Sunday, March 20, 2011
I Was Told There'd Be Cake by Sloane Crosley
I believe these essays are supposed to be funny. Little slice of life, sort of self-deprecating, observations and experiences that she has chosen to re-tell for our entertainment. I think Sloane Crosley has some good topics and stories to tell, but when she does, they just don't work for me. They aren't funny. Several of them felt like a whole different observation was tacked on in the last paragraph. Others just didn't seem interesting enough. Like maybe she needed to embellish what actually happened a bit more. Some seemed to not explain enough, and others seemed to explain too many irrelevant things.
I remember trying to write this type of thing in college and I was terrible at it. Really. I didn't know how to not tell it exactly how it was, and I didn't know what was universal or actually appealing for others to read. I'm mentioning that to show that I know how NOT to write these kinds of things. Also, I read a lot more funny and interesting essays on blogs. And I have funny friends. All of whom are way funnier than Sloane Crosley.
There's also this shock factor she seems to throw at you sometimes. Like choosing to use the F-word when it isn't even funny, and seems forced and out of place. Are you just trying to show us you are edgy? Dumb.
Some of her essays seemed like something I would like to read in a magazine, and might even take a mental note of her name to look up sometime. When I was reading I kept thinking that maybe the next essay would make me laugh and I would join her fan club. But it didn't happen. I guess it wasn't so awful that I stopped reading, but I wouldn't recommend it. Not at all.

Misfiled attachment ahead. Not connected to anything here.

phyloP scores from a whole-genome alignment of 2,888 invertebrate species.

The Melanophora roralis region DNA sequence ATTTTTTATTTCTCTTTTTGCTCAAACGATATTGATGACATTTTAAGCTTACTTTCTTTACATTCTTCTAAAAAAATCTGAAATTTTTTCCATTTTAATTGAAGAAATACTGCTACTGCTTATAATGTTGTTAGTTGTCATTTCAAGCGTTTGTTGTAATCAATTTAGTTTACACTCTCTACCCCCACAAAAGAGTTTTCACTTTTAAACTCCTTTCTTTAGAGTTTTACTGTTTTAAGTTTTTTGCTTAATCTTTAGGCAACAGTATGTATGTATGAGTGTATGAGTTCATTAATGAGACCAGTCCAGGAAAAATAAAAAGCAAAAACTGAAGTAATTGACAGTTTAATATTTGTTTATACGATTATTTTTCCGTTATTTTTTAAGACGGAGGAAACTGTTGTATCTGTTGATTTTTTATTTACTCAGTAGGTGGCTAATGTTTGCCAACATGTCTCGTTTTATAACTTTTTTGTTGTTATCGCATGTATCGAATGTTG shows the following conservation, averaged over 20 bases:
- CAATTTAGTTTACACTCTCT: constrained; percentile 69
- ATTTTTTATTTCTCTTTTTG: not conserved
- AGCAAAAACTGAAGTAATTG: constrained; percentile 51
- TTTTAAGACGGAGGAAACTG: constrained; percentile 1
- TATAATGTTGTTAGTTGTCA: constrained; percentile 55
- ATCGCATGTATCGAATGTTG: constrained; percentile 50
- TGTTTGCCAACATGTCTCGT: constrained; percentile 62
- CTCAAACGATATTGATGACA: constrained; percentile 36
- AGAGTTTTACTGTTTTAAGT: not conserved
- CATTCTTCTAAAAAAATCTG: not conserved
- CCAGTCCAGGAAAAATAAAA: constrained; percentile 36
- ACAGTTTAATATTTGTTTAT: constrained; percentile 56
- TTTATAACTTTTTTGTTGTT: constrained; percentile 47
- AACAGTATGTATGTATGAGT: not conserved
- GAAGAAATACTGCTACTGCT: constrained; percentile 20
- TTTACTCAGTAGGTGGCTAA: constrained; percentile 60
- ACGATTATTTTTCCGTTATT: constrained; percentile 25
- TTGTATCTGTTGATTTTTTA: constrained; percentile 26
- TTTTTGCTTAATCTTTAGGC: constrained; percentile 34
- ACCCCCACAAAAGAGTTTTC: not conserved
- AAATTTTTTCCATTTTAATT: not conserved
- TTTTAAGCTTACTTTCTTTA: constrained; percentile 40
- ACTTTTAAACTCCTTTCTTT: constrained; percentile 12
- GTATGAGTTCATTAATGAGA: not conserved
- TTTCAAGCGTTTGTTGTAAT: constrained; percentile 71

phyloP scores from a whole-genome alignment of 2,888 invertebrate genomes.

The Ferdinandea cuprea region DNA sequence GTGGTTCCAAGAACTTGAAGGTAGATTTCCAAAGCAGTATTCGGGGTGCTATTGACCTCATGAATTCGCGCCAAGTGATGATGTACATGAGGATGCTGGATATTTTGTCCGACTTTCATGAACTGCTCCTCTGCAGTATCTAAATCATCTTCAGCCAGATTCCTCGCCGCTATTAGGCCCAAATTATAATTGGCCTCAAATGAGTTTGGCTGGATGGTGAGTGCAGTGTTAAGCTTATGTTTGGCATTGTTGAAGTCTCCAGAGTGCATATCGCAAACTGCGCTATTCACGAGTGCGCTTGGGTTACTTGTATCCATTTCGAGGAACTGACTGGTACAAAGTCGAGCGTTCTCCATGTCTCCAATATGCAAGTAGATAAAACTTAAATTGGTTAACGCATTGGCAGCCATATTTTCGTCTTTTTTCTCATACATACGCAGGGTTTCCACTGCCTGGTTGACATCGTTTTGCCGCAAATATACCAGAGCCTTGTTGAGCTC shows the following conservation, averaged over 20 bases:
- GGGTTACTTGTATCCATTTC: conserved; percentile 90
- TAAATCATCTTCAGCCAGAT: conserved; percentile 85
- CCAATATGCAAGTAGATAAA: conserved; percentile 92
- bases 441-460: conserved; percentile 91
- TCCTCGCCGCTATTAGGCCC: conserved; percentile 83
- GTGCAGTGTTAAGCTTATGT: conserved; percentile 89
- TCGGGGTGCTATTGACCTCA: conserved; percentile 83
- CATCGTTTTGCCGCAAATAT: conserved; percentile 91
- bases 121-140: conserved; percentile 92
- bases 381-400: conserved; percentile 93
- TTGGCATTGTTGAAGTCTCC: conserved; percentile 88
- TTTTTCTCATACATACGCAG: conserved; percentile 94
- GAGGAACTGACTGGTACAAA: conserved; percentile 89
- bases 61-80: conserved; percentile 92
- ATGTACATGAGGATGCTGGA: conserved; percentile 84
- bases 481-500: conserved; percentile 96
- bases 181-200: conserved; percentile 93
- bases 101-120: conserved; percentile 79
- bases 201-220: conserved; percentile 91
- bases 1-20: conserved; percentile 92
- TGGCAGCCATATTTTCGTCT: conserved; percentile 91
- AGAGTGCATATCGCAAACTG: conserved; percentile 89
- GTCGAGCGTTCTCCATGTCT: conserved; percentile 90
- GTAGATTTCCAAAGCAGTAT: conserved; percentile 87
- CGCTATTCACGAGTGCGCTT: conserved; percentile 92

I'd like to throw Sloane Crosley a bone, and admit that there were a couple essays that were OK. They are the ones I wouldn't mind reading in the doctor's office waiting room. There's an essay, The Height of Luxury, about going through her mom's jewelry the night before her 16th birthday, and finding out her mom had been married before. It was OK. There's another about her stint as a volunteer at a butterfly exhibit. Sign Language for Infidels. The thing is that it seemed like there were all these funny things about it, but when I read it, it was not funny. I probably enjoyed Lay Like Broccoli the best, where she goes into her vegetarianism/vegan/sushi decision making. The very last one, Fever Faker, is about when she finds out she might have a disease. I really almost thought it was going to be funny.
I'm sad this book wasn't funny. I think that the title is awesome. I think the idea of it was great. But it kind of reminded me of watching Saturday Night Live sometimes. You know how that is, funny people, funny idea, dumb skit?